Stor­ing wa­ter for emer­gency use

Kapiti Observer - - CONVERSATIONS -

Our re­gion uses more than 200 mil­lion litres of wa­ter per day, which comes through our taps from a net­work of pipes.

But if these pipes break in an earthquake, they could take months to re­pair. Do you have enough wa­ter stored?

In the next few months, the Welling­ton Re­gion Emer­gency Man­age­ment Of­fice (Wremo) will be do­ing a se­ries of ar­ti­cles on be­ing pre­pared. This week is all about wa­ter – drink­ing wa­ter in par­tic­u­lar.

Wa­ter tanks and bot­tled wa­ter have been fly­ing off the shelves since the Novem­ber 14 shake, be­cause ev­ery­one knows how im­por­tant it is that we have stored wa­ter. If you haven’t al­ready done so, now is the time!

A cheap and easy way to store wa­ter is to fill bot­tles ev­ery time you have juice or soft drink. Rinse thor­oughly, and fill to the top. Do not use milk bot­tles be­cause milk pro­teins are hard to re­move and can pro­mote bac­te­rial growth.

The size of your home or sec­tion may also de­ter­mine the size bot­tles you store – lots of two litre or 10 litre bot­tles, or a large tank.

An­other op­tion is to buy bot­tled wa­ter. This is a con­ve­nient op­tion as you just need to get it home from the shops and put it away some­where.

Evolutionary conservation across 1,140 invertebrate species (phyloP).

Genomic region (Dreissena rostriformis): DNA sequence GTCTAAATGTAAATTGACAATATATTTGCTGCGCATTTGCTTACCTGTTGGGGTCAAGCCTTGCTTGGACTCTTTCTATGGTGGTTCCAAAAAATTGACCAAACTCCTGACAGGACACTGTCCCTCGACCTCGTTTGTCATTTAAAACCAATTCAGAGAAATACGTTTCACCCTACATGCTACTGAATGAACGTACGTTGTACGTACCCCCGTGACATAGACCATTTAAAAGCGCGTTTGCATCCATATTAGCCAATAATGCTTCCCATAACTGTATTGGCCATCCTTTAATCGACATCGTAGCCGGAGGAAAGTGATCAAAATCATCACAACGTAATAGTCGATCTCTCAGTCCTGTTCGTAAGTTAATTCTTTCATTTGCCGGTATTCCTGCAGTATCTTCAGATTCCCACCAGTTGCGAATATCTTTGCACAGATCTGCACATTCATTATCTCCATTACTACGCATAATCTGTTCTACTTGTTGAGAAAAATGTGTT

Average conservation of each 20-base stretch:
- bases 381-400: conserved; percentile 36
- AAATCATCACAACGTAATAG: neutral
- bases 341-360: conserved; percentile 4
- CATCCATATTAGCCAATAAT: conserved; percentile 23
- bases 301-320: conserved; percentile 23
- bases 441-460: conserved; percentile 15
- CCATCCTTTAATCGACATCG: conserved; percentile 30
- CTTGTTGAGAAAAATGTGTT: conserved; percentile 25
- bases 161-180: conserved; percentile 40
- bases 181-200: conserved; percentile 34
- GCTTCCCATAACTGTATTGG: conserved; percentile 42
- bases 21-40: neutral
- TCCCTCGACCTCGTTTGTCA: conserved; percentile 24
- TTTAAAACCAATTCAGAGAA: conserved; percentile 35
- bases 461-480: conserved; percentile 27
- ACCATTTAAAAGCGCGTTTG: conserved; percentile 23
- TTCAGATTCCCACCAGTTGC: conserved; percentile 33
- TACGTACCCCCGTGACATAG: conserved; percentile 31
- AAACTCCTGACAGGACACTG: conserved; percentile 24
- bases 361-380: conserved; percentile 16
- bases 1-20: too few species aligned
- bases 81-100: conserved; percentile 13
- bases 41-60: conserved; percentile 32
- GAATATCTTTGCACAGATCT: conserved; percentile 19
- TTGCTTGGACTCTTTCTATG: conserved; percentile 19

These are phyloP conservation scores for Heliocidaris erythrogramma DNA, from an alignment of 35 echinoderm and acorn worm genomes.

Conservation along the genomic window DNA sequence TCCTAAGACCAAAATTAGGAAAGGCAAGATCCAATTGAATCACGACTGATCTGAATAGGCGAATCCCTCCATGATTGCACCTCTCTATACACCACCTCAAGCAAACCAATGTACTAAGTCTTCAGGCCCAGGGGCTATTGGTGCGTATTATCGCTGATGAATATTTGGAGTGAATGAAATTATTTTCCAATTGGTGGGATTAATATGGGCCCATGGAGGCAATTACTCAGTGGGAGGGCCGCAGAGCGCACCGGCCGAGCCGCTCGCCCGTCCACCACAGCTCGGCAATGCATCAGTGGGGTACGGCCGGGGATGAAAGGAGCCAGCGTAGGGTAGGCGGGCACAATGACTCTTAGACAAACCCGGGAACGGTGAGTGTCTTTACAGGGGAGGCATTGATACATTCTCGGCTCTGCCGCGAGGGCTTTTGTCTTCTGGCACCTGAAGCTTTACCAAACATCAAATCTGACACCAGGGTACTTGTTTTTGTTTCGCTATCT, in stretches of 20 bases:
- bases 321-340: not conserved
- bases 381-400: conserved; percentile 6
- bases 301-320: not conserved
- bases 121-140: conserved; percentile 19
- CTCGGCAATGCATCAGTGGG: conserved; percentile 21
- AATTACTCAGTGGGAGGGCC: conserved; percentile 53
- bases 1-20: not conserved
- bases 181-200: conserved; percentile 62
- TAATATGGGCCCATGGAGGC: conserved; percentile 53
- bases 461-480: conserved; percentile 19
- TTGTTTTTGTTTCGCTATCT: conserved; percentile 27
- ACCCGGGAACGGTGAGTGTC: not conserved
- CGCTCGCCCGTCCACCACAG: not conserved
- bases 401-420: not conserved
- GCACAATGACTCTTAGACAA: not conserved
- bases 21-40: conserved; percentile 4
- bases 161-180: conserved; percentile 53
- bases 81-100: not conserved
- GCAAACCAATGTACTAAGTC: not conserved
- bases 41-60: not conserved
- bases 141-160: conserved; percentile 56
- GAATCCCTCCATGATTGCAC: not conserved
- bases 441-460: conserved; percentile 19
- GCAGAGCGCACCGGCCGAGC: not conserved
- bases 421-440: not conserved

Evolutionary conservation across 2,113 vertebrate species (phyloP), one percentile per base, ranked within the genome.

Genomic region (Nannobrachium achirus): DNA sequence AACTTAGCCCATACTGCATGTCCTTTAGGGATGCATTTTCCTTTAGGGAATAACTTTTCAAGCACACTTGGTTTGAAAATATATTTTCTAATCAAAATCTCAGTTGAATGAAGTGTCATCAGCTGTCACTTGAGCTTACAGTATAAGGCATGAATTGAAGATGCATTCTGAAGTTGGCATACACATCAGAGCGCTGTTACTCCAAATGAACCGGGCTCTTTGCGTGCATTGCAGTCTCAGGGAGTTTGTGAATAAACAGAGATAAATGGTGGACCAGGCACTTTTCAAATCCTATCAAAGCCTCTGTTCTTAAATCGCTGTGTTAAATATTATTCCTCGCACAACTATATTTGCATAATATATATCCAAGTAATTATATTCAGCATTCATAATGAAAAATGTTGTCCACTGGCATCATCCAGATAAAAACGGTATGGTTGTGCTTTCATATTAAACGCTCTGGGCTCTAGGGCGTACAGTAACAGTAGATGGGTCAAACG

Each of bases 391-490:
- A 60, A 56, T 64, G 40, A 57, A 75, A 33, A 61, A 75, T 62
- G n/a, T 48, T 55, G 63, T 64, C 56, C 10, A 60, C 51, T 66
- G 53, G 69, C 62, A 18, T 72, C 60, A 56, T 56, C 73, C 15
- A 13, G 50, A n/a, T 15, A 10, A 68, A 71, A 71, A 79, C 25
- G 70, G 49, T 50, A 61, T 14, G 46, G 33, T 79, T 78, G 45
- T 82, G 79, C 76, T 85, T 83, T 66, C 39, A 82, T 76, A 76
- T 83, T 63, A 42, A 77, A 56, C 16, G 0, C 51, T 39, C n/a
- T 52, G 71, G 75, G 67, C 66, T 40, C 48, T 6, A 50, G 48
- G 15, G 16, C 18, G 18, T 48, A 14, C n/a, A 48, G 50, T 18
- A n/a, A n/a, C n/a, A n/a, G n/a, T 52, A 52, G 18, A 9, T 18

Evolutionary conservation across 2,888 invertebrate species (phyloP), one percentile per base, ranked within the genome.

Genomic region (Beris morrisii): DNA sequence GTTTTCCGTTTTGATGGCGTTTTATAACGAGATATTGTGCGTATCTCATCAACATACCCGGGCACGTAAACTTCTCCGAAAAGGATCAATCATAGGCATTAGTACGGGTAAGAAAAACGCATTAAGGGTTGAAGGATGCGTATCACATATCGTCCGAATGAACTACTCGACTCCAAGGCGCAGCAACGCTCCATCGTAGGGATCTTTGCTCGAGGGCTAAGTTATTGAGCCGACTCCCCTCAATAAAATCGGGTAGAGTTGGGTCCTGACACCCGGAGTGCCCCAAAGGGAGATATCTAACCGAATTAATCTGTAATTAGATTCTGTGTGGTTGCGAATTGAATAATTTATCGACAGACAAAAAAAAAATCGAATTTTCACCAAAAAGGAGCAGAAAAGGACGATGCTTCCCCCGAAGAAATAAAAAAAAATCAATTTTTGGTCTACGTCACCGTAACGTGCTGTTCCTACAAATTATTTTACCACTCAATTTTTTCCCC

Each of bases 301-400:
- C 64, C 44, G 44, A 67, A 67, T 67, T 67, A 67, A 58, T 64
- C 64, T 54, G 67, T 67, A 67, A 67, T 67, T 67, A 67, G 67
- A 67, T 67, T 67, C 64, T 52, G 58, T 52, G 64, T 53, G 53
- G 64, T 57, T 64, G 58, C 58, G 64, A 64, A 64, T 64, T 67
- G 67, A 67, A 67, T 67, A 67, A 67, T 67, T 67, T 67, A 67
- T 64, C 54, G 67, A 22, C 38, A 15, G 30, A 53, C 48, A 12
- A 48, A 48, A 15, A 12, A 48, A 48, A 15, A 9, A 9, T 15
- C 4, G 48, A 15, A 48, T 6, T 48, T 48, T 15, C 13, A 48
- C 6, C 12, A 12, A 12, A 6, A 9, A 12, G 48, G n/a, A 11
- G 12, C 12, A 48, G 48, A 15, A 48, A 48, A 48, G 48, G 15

What­ever method you go with, think about how you will ac­cess the wa­ter af­ter an emer­gency, and how easy it will be to use.

Big bot­tles are con­ve­nient to fill, but can be heavy to move around, and some of them can be dif­fi­cult to open and pour wa­ter from. Small bot­tles are easy to carry around, but you need more.

A tank that col­lects rain wa­ter is a great op­tion, if you have the space to store it on – and re­mem­ber that like any large or heavy ob­ject, it would need to be se­cured to pre­vent move­ment dur­ing an earthquake. Get­ting the wa­ter from the tank in­side is easy if you have a smaller clean jug or pot.

THINGS TO RE­MEM­BER

Store wa­ter: at least 20 litres drink­ing per per­son to last a week. If you want to wash, you’ll need more

You’ll need to store more wa­ter for young chil­dren, a per­son with high med­i­cal needs, or pets

Swim­ming pool wa­ter should only be used for clean­ing.

Be­fore you drink your emer­gency wa­ter, make sure it’s safe. Bought or tap wa­ter: hold it up to the light. If it’s clear with noth­ing float­ing, it’s fine. For other wa­ter, boil it in a full jug with an au­to­matic switch off or for at least 1 minute or dis­in­fect it with plain, un­per­fumed house­hold bleach - tsp to 10 litres.

If you have any is­sues on emer­gency pre­pared­ness you’d like dis­cussed in this col­umn, email wremo@gw.govt.nz.

PHOTO: ROBERT KITCHIN/FAIR­FAX NZ

Eva Neely with her daugh­ter, Mara Neely, 3. The fam­ily has a new 200 litre rain wa­ter tank and a ‘‘grab and go bag’’ for emer­gency sit­u­a­tions.

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